Down the tubes again
Doesn't anybody compile a news digest in the White House these days? Does the president get a copy? It's good use of the taxpayer's dollar because it prevents credibility-busting gaffes like last night's reference to "high-strength aluminum tubes" in the State of the Union Address.
"Our intelligence sources tell us that he has attempted to purchase high-strength aluminum tubes suitable for nuclear weapons production," Bush said again, repeating the charge that he first made at the U.N. last September.
As everyone knows who listened to (or read) Mohammed ElBaradei's report to the U.N. Security Council on nuclear research and development in Iraq, he found that the emphasis on those tubes by Bush and Condoleezza Rice was misplaced if not misleading. Today's Washington Post carries yet another story -- buried for some inexplicable reason on page A13 -- that sums up the International Atomic Energy Agency findings in Iraq so far. According to ElBaradei, who heads the IAEA, the tubes "can not be used" for the purpose of enriching uranium. He also inspected the eight buildings formerly used in Saddam's nuclear program, which U.S. intelligence -- and Bush -- have suggested were being refurbished for the same purposes. There was "no evidence" to support the president's allegations, he said.
The agency headed by ElBaradei happens to be one of the very few multilateral organizations endorsed by this administration. In his remarks to Congress last night, the president went out of his way to emphasize his support for the IAEA "in its mission to track and control nuclear materials around the world." And he quoted the agency's earlier findings concerning Saddam Hussein's earlier efforts to build nuclear weapons.
So if the president entrusts the IAEA with the critical task of controlling nuclear materials, and he believes what the IAEA reported about Iraq's nuclear program during the '90s, why doesn't he accept ElBaradei's findings now? And why won't the United States permit ElBaradei to complete his inspections before the bombing begins?
Fuel of it
Bush's sudden enthusiasm for hydrogen fuel-cell technology is laudable, of course. His proposal of $1.2 billion for additional research is also very nice. (Evidently the "free market" alone doesn't invariably produce what society needs.) He even offered a vision of a better future: "With a new national commitment, our scientists and engineers will overcome obstacles to taking these cars from laboratory to showroom, so that the first car driven by a child born today could be powered by hydrogen, and pollution-free."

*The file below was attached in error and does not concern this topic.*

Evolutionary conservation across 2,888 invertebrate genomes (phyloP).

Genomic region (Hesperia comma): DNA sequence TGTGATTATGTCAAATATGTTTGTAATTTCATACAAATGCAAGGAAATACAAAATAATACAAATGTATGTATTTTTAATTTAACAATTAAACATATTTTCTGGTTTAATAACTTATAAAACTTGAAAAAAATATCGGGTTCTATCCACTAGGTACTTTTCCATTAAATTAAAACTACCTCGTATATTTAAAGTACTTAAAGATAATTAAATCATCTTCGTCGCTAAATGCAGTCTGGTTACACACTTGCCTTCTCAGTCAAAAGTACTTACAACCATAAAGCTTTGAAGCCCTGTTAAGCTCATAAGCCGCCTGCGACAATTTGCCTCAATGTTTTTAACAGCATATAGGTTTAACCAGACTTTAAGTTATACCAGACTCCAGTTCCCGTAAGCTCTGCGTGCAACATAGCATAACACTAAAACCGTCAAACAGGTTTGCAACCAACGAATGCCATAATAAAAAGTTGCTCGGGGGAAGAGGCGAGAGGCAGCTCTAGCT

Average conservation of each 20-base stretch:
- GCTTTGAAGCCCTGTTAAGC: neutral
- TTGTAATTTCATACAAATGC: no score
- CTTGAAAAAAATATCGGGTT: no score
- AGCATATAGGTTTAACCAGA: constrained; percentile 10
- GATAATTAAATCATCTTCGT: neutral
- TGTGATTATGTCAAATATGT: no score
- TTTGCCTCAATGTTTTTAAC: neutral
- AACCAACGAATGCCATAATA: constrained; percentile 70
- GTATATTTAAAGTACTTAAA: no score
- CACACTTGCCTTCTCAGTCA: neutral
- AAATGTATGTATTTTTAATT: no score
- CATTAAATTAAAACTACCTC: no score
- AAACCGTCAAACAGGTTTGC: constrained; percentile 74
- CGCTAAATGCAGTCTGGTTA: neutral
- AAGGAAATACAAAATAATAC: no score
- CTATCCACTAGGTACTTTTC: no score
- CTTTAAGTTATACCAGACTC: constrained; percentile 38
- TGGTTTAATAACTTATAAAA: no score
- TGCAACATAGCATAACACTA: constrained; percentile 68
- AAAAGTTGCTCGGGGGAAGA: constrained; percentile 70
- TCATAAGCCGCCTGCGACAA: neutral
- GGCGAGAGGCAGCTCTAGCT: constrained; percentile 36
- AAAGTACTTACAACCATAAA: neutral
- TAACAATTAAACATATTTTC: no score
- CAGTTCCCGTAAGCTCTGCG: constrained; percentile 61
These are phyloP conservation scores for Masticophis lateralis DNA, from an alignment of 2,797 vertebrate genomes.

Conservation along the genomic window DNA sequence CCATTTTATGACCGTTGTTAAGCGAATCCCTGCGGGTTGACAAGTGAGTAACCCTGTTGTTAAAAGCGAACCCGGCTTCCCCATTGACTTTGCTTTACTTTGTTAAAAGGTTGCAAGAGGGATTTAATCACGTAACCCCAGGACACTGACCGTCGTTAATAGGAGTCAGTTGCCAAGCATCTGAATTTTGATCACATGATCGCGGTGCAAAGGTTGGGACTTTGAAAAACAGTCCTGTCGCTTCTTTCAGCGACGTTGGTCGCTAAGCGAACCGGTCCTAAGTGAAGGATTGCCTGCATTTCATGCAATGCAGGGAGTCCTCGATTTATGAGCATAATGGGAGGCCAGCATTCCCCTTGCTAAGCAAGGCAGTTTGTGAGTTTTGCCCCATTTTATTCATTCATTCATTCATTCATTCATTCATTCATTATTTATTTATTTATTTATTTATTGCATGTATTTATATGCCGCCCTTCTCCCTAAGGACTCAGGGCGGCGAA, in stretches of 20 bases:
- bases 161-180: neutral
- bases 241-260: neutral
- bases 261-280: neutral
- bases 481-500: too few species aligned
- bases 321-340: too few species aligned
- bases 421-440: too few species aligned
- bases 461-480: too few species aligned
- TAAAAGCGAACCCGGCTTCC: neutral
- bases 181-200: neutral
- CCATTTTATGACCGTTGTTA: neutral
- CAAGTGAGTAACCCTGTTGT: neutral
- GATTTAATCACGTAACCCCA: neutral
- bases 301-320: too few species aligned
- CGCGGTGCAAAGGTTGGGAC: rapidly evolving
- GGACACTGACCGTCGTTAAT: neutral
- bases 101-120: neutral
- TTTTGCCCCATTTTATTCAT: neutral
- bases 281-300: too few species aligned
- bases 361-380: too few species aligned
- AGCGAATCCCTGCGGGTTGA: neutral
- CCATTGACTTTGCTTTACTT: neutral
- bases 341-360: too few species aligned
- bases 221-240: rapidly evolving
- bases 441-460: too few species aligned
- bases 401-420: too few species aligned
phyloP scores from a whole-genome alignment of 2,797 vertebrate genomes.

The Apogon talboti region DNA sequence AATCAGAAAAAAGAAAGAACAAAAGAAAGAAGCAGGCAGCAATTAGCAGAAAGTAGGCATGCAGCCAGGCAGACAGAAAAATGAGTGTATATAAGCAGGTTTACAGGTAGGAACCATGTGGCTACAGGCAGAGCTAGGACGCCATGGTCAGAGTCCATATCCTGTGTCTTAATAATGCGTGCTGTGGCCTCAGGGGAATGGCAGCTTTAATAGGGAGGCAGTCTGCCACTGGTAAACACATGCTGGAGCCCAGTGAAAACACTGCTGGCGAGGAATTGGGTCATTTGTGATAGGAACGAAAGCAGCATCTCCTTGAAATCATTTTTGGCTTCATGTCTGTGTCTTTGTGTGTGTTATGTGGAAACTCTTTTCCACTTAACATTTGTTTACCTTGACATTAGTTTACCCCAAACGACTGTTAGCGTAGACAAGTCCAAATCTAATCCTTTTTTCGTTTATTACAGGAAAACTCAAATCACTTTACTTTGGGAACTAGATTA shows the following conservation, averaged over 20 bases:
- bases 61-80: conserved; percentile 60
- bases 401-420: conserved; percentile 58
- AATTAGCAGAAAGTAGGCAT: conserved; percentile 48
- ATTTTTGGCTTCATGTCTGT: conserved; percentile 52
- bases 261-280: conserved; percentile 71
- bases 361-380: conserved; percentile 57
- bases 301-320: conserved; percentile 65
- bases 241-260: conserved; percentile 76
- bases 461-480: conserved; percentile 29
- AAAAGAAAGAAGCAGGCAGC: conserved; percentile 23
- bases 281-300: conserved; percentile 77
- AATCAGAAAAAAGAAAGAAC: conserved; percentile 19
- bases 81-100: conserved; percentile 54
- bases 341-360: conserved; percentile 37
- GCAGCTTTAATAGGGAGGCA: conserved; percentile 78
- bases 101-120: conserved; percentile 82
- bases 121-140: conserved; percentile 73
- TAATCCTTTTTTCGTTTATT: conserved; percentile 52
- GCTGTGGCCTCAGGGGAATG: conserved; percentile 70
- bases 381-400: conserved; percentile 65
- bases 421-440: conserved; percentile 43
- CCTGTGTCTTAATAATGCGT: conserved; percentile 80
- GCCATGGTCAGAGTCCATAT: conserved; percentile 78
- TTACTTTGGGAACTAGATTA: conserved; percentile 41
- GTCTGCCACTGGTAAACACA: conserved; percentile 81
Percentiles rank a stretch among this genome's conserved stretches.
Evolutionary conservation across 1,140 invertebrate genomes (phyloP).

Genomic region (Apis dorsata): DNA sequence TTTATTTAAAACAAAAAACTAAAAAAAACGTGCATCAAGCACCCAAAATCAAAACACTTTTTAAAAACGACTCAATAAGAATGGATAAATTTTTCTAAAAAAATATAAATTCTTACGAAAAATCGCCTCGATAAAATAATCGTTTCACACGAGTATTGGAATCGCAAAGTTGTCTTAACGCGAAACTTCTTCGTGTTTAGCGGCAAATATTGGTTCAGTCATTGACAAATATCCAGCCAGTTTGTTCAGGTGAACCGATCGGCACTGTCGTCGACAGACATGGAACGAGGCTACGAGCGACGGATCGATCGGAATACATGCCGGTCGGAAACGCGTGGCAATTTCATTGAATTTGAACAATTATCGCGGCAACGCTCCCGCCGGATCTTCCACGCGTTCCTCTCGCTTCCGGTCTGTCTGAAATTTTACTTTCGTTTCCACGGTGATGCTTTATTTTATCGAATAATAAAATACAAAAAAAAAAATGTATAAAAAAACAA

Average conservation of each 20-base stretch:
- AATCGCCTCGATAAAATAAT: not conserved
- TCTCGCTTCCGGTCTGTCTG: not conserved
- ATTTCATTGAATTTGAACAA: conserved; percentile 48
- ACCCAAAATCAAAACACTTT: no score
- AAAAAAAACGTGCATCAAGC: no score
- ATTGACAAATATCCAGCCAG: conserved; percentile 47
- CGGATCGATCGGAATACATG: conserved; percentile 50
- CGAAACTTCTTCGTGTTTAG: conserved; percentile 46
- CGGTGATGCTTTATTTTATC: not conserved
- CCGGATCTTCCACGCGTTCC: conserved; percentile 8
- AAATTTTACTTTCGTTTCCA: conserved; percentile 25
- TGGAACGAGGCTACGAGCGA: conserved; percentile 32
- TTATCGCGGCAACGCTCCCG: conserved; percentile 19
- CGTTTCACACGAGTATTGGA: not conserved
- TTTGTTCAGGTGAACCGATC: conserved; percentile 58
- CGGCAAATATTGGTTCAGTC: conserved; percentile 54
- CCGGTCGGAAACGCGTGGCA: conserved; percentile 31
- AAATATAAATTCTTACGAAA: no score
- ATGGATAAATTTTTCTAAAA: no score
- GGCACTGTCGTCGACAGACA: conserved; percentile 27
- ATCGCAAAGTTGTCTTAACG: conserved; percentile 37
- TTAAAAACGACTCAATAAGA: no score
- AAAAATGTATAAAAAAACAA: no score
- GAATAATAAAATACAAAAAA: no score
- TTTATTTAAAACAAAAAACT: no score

So someone should ask Bush if he remembers who wrote this:
"We have a partnership with the American auto industry ... to develop cars that achieve three times today's mileage with the same pricing, comfort and safety; the companies and research scientists are making remarkable progress toward revolutionary change in the design and development of fuel cell vehicles.
"I was criticized for suggesting ... that we should move away from the internal combustion engine over the next quarter-century. The attack was never more than smoke-and-fumes; I was calling not for an end to the car industry but for new types of cars."
That's Al "Ozone Man" Gore, in the revised foreword to the 2000 reissue of his 1992 book, "Earth in the Balance." Back then the Republican Party apparatchiks and all the conservative pundits ridiculed Gore's kooky ideas about replacing the internal combustion engine. (See the Daily Howler for copious details.) The moronic Jim Nicholson, then chairman of the Republican National Committee, used to stand at the fax machine all day, sending out messages that attacked Gore for wanting to do away with the internal "combustible" engine, which were duly repeated by all the right-wing hacks. They used Gore's farsighted ideas against him in places like Michigan and Tennessee, where lots of cars are built.
Now they will all tell you that Bush is simply brilliant for supporting this visionary technology. Do the math, as my friend Jack Gillis did, and it turns out that Gore's notion of replacing the internal combustion within 25 years, as he suggested in 1992, is within a year of the date now proposed by Bush for the same goal.
If Bush has any "integrity and honor," he will invite Gore to the White House to sign the legislation that funds fuel-cell research. That is, if this promise ever comes to pass.
[9:02 a.m. PST, Jan. 29, 2003]